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The Ohio congressman challenging Nancy Pelosi for the top Democratic leadership spot reflects his party’s hope to retake the Rust Belt by economic populism alone.

When Democrats last feared they were losing the heartland of the country to the Republicans over a decade ago, they responded by recruiting culturally conservative Democrats to run in some areas. Chuck Schumer, now the incoming Senate minority leader, reached out to Bob Casey Jr., scion of a pro-life Democratic family, to run against a vulnerable Republican in Pennsylvania as part of a successful bid to retake the majority. Rahm Emanuel, former Obama White House chief of staff and current Chicago mayor, did much the same thing in the House.

Ohio Rep. Tim Ryan is doing the opposite. He formally reversed his pro-life stance last year, explaining his thinking in an op-ed for the Akron Beacon-Journal.

“I was elected to political office at a young age, and being raised in a Catholic household, always considered myself pro-life,” he wrote. “My faith is important to me, and like many Catholics I strive to adhere to its principles, especially one of the essential and highest teachings of ‘judge not, lest ye be judged.'”

Democrats switching from pro-life to pro-choice as they seek to move up the leadership ladder are nothing new. Joe Biden, Dick Durbin, Al Gore, Richard Gephardt and Jesse Jackson are among the full or partial converts. Outgoing Senate Minority Leader Harry Reid never stopped describing himself as an opponent of abortion, he went from voting with NARAL Pro-Choice America 29 percent of the time in 2003 to 100 percent by 2007.

This year, Reid scored a 20 percent rating from Democratic for Life of America. He was once at 100 percent. His 2016 National Right to Life Committee score is zero percent.

Other avowedly pro-life Democrats have mixed voting records on abortion, especially compared to their Republican counterparts. Casey, for example, has never voted more than 57 percent of the time with National Right to Life since winning his Senate seat. He voted 71 percent of the time with Planned Parenthood this year, 60 percent with NARAL last year.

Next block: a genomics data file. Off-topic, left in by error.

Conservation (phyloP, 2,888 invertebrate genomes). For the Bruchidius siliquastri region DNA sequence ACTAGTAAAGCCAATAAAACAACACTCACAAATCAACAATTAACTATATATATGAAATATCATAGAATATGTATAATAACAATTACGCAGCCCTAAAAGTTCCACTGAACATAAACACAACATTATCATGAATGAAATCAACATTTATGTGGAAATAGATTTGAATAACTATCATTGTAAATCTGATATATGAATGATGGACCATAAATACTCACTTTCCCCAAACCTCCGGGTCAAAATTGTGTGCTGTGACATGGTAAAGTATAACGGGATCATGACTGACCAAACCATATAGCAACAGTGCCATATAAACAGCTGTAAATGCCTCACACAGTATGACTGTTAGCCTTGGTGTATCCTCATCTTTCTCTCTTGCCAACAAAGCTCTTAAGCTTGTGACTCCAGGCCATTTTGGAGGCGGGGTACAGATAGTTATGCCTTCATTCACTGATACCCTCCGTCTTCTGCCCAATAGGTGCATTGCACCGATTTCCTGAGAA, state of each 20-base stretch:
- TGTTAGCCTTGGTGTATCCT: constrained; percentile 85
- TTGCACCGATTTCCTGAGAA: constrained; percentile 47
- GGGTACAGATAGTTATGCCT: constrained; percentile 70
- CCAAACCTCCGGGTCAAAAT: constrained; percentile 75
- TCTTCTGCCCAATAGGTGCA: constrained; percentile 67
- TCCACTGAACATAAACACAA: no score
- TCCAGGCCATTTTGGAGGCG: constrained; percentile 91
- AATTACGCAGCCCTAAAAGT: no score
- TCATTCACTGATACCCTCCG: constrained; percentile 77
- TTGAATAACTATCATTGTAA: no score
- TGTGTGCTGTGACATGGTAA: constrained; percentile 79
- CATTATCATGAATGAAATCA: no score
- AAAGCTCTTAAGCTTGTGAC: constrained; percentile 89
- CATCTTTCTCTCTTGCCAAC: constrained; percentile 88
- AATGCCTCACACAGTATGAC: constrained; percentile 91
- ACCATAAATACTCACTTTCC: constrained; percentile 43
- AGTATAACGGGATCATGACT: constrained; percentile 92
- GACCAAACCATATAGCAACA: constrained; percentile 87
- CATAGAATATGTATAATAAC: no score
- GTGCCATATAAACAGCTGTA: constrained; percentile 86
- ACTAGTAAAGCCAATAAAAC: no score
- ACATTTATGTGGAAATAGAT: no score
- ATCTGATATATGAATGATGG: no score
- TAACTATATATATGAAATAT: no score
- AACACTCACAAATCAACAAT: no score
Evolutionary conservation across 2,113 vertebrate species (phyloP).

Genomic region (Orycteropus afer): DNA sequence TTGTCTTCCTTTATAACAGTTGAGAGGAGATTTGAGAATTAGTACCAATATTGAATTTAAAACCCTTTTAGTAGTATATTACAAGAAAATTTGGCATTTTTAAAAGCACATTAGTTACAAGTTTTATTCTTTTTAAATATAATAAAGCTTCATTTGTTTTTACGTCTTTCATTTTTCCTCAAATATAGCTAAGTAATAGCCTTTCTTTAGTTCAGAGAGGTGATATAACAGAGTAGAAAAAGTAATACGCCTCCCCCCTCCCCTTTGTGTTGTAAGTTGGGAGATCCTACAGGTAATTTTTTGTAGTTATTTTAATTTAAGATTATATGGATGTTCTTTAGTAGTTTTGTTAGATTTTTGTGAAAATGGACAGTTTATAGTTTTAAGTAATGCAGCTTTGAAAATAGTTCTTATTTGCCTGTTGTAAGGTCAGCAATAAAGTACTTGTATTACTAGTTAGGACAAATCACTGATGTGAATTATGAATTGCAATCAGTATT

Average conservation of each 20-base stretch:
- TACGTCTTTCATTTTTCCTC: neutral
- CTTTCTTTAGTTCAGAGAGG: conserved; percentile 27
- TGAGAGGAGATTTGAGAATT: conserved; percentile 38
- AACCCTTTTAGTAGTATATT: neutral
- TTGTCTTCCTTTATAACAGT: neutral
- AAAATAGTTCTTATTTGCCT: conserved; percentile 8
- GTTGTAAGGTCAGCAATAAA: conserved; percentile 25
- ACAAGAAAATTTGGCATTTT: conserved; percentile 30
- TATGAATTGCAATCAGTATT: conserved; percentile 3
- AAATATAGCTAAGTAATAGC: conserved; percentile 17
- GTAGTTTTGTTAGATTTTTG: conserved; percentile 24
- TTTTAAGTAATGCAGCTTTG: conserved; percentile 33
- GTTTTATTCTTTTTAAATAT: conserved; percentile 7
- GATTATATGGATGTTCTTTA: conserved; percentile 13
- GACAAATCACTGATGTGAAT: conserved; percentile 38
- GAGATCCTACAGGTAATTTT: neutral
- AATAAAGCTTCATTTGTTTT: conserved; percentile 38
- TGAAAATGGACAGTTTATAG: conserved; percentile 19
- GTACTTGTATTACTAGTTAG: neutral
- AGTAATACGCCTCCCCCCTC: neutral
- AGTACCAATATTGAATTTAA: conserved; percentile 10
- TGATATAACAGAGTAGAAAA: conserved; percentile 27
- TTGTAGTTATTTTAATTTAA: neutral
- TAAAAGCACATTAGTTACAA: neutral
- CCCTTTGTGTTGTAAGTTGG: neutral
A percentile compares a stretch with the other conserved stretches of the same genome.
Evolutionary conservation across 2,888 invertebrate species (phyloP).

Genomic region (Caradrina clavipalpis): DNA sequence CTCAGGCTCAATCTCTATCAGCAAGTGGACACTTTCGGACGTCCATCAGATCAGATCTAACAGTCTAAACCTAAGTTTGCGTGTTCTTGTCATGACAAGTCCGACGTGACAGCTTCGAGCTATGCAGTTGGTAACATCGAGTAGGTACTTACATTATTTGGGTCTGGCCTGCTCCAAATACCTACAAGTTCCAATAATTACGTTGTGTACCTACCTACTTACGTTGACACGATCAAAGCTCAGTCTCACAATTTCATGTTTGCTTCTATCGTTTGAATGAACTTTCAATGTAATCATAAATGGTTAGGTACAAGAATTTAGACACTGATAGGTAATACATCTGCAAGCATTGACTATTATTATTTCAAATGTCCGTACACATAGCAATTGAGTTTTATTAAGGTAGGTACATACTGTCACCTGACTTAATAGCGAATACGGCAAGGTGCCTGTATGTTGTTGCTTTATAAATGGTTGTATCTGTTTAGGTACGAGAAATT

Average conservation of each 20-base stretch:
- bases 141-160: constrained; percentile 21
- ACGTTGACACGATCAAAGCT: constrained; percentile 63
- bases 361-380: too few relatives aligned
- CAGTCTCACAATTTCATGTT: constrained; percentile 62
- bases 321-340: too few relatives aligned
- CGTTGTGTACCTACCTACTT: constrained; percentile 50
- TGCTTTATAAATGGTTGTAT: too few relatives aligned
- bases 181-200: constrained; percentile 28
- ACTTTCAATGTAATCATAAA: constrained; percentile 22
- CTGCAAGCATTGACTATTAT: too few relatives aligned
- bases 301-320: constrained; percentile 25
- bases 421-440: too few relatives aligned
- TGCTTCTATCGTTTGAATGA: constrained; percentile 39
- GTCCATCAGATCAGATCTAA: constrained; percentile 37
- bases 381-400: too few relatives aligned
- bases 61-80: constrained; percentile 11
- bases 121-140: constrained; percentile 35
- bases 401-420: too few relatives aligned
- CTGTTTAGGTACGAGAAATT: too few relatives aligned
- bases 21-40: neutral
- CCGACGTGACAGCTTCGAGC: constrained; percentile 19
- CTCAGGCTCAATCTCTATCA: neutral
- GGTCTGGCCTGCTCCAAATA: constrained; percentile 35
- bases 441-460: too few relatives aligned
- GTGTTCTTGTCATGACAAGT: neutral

Pelosi’s challenger followed a similar trajectory. Ryan voted with NARAL Pro-Choice America 100 percent of the time in 2011 — a full four years before he described himself as changing his position on abortion. First elected in 2002, he did support pro-life legislation earlier in his career.

What’s different about Ryan is win or lose, he represents a new Democratic strategy of trying to win over working-class voters on economic issues alone — trade, minimum wage, family leave, Wall Street regulations — without any meaningful concessions to their social conservatism.

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Democrats lost Pennsylvania, Michigan, Wisconsin, Iowa and Ryan’s Ohio in this year’s presidential election. They also managed to win union households by just 8 points, their worst showing in 20 years. Non-college whites voted Republican by nearly 40 points.

The model for Democrats winning back the Rust Belt is closer to Bernie Sanders than Bob Casey’s father, who was denied a speaking slot at the 1992 Democratic National Convention over his pro-life views and whose name is on that year’s Supreme Court decision expanding state powers to restrict abortion. The case was a dispute over pro-life bills the elder Bob Casey had signed into law as governor of Pennsylvania.

For Ryan, the role model might be longtime Ohio Rep. Jim Traficant. Ryan is a former Traficant aide and succeeded him in the House after he was imprisoned for corruption. Traficant was more socially conservative than the average Democrat, but he was also a dedicated economic populist. As Mahoning County sheriff, he sometimes refused to enforce foreclosure orders against struggling families, even under threat of being jailed. The area was depressed to due to the decline in manufacturing.

Ryan has publicly acknowledged the long odds he faces in his candidacy for House minority leader, comparing it to the Biblical battle between David and Goliath. The former high school football player has likened it to changing quarterbacks after too many interceptions.

Except Ryan isn’t referring to troubled New York Jets signal-caller Ryan Fitzpatrick but Pelosi, the first woman to serve as speaker of the House. It is unlikely Ryan will beat Pelosi. It is even less likely that the Democrats’ pitch to Rust Belt voters they lost to Donald Trump will look much different, or more socially conservative, under either Pelosi or Ryan.

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